Economic System Definition
An economic system is a procedure of organization of the economy that society carries out to manage and administer its resources.
In simpler words, an economic system is the set of rules that govern a geographic area’s economy. Depending on the characteristics of the financial system, we can differentiate two main types. Those who give more power to the State and those who give more importance to individuals’ freedom of choice.
Along this line, we can say that the two great types of systems are capitalism and socialism. The first of them propose, mainly, the freedom of the market and private property defence. The second, which we call socialism, offers the opposite. That is the regulation of the market and the security of collective property.
The objective of an Economic System
- Economics, according to its origin, is a science that studies the management of scarce resources. That is, we have insufficient resources, and we must manage them to achieve positive objectives.
- And also, objectives among which we can discover the satisfaction of our needs, ranging from the most basic to the most complex.
- Therefore, with this in mind, we can deduce that an economic Document management system examples is a set of rules that define how society manages and administers those resources that, as we have already said, limit.
Types of Economic System
Referring to economic systems, we can differentiate two types, which we have already named at the beginning and a third that we call mixed.
- And also, it defends private property, freedom of business, the setting of prices through the law of supply and demand, and the existence of competitive markets.
- And also, it defends collective property, companies belonging to the State, prices are set by legal laws, and markets regulate.
- There are many mixed economies of different kinds. Some more akin to capitalism and others closer to socialism. They are called mixed systems precisely because they are a mixture of the previous two.
Components of an Economic System
An economic system, as a mode of organization, has a series of elements that compose it. These include:
Goods and services: That is, all those goods and services that satisfy our needs.
Economic agents: The economic agents are companies, families and the State.
And also, Productive factors: They are land, work and capital.
Each of these three factors is organized in different ways and gives rise to economic activity. Depending on its nature, this economic activity can be part of the primary or agricultural sector, the secondary or industrial sector, or the tertiary or services sector.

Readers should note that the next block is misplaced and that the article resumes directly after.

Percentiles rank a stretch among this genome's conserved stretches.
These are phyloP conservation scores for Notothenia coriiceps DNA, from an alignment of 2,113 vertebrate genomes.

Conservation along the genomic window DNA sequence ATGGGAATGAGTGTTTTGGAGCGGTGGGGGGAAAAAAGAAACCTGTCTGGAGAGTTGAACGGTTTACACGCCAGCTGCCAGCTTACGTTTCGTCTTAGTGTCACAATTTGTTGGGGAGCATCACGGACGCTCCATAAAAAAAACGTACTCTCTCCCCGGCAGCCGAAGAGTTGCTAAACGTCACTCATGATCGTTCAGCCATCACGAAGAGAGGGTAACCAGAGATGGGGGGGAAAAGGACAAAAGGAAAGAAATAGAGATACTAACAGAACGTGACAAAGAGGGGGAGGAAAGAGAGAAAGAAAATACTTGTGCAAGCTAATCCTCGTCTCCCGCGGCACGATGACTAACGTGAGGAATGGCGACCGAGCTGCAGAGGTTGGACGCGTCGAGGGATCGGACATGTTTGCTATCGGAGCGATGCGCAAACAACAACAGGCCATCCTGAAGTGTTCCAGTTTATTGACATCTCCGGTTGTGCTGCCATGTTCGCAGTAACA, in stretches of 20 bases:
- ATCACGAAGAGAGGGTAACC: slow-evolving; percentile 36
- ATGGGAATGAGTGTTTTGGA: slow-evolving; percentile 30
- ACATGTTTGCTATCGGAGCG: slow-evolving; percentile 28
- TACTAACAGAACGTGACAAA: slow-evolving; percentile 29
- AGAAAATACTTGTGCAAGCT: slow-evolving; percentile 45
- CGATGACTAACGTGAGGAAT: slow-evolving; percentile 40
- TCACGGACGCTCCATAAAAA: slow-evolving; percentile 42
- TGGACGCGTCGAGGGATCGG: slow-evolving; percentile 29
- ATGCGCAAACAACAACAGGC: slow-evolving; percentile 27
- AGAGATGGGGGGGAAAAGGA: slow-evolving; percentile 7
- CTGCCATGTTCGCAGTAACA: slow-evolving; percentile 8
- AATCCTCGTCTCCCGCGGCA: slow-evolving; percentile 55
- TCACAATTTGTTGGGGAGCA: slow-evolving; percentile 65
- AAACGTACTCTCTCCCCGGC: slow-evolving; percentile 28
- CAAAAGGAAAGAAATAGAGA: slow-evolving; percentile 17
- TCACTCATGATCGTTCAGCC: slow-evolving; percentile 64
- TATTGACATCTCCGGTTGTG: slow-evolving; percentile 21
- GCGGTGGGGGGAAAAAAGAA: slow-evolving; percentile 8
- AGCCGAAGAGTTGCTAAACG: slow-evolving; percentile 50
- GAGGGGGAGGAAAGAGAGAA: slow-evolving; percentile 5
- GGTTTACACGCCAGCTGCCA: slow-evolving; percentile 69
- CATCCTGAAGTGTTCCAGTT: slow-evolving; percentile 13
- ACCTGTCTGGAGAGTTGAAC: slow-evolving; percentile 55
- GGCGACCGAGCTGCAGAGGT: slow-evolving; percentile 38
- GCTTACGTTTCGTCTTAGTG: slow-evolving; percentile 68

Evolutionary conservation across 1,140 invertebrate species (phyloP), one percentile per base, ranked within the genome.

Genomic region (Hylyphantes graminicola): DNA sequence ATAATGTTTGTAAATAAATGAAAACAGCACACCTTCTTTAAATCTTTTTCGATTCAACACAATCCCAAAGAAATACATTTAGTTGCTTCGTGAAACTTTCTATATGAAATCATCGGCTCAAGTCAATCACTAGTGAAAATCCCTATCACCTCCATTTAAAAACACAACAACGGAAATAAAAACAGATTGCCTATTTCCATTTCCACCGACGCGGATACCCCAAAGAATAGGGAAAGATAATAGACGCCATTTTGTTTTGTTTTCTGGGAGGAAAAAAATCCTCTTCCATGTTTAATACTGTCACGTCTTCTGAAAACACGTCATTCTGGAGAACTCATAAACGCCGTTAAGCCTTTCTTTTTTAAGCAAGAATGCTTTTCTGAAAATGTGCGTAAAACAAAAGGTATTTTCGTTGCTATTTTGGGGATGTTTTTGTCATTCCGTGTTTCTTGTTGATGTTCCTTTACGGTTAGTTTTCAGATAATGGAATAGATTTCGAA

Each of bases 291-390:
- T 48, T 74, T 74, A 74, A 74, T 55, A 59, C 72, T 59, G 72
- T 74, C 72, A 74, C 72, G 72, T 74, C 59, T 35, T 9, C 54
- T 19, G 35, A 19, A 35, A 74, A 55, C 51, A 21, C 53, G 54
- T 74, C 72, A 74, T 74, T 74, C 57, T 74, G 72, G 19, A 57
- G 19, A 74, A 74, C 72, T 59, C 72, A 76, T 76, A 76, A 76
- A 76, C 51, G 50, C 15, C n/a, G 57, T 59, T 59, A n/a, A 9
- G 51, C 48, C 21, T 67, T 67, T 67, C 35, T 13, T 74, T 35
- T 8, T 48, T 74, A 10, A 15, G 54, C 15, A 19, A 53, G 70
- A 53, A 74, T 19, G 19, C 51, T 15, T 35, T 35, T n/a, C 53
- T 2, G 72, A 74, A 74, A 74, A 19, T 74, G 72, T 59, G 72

What Elements Make up an Economic System?
The following elements make up an economic system:
Economic agents: Families, companies and the State.
Production factors: Land, labour and capital.
Goods and services: Goods and services produced to meet the needs of economic agents.
These elements give rise to different economic activities. These can be part of the agricultural or primary sector, the industrial or secondary industry, or the tertiary or services sector.
Historical Evolution of Economic Systems
- Although the predominant economic system is the capitalist one, throughout history, there have been other systems.
- The western economic and cultural dominance in the international economy is explained as a consequence of developing a capitalist financial system, the duration of which is difficult to determine exactly.
- The origin of the current economic system must be located at the end of the 15th century, coinciding with the expansion towards the “new world” and establishing commercial relations.
- Although the system’s characteristics had not been formally established, from the 15th to the 19th century, economic and commercial relations at the international level were intensifying.
- Adam Smith systematized (fundamentally in “The Wealth of Nations” ) the mercantile system’s characteristics.
- And also, it allowed us to take a further step towards a structured economic model or design.
- At the same time, in parallel, some countries experienced a strong level of economic growth. Mercantilism developed during the sixteenth, seventeenth and first half of the eighteenth centuries in Europe and characterized by a strong state’s strong presence in the economy.
- In Western Europe, modern industry makes its way, with the United Kingdom leading the industrialization process (19th century).
- The flows of exchange of goods between countries acquired more and more dimension, imposing on the part of Great Britain economic liberalism, whose most notable characteristic was reducing the State’s role in the economy.
- Liberalism spread rapidly throughout the world, with so-called laissez-faire triumphing.
- And also, the integration of markets and societies was increasingly intense, which led to a growing interdependence between countries on a global scale.
- The strong economic expansion imposed the need for a monetarization of the economy. And also, from the hand of the international monetary system, capitalism arises as we conceive it today.
An economic system is a structure or way of organizing a society’s economic activity, producing goods, and providing services, managing and administering the available resources.
And also, hand in hand with new technologies, the collaborative economy has emerged.
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